Judah Touro, a Sephadic Jew and philanthropist, is most known as the founder of the Touro Synagogue in Newport, Rhode Island. He was born on June 16, 1775 and raised by his uncle in Boston. In 1801, Judah sought his fortune in New Orleans, where he prospered as a merchant. He served as a volunteer in the American Army at the Battle of New Orleans (1815), where he was severely wounded. Judah Touro’s real claim to fame was the generosity of the bequests made in his will. He donated a total of $143,000 to congregations, schools, and other Jewish institutions in seventeen cities throughout America, including $10,000 to the Congregation in Newport, henceforth known as the Touro Synagogue. Gifts to non-Jewish institutions in New Orleans, Boston and Newport totaled an additional $153,000. Another bequest, from his brother, Abraham, was used to erect Touro Synagogue’s front gate in 1843.
Washington and Truman
President George Washington visited Newport on August 17, 1790 when he was presented with a letter from Moses Seixas, President of the Congregation, extolling the new government, “which to bigotry gives no sanction, to persecution no assistance.” In his reply, Washington repeated this moving phrase, which has been credited to him ever since.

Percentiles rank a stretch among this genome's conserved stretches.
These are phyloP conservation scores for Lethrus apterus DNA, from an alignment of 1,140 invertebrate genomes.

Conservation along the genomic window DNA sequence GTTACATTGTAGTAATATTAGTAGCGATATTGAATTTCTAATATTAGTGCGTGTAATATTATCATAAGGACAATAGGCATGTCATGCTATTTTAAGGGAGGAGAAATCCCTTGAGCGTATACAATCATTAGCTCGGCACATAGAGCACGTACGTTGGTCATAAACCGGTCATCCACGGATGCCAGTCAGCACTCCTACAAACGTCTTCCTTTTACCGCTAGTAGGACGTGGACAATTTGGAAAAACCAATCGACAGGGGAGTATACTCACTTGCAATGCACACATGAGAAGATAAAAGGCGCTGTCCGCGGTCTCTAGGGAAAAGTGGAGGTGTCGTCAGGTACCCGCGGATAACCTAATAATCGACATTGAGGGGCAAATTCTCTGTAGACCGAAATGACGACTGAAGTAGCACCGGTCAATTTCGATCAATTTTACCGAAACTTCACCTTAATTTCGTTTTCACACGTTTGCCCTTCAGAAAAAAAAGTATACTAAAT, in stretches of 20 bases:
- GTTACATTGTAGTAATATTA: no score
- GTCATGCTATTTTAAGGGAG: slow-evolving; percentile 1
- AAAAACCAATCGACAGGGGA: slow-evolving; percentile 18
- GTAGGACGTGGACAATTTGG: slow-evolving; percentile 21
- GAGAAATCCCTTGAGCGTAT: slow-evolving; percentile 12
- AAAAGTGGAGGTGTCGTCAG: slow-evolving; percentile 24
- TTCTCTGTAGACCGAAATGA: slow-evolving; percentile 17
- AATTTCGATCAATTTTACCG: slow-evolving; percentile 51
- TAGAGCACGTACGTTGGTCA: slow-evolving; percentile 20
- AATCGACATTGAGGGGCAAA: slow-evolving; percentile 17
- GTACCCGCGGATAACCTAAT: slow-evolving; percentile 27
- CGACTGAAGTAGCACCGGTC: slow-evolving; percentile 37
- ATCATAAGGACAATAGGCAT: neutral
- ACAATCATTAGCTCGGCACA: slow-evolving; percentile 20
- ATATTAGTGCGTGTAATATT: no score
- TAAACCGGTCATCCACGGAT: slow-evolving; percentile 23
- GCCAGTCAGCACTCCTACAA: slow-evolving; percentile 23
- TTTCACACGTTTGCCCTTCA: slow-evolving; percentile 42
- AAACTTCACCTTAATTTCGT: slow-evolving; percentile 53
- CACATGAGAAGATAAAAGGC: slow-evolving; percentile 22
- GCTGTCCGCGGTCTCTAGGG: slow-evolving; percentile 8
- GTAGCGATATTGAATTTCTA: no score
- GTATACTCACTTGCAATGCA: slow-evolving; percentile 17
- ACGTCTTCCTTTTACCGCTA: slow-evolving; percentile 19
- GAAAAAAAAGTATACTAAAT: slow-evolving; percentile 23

Another President – Truman – wrote to the Congregation in 1947: “The setting apart of this historic shrine as a national monument is symbolic of our tradition of freedom, which has inspired men and women of every creed, race and ancestry to contribute their highest gifts to the development of our national culture.”
On August 31, 1947, the National Park Service of the United States Department of the Interior unveiled a bronze tablet designating the Touro Synagogue of Newport, Rhode Island as a National Historic Shrine. This handsome colonial building is the oldest standing synagogue in the United States. It was designed by Peter Harrison, who combined his Georgian Colonial style with the traditional synagogue architecture of the Spanish and Portuguese Jews. The Reverend Ezra Styles described the building as “the most perfect of the Temple kind perhaps in America,” when he attended its dedication in 1763.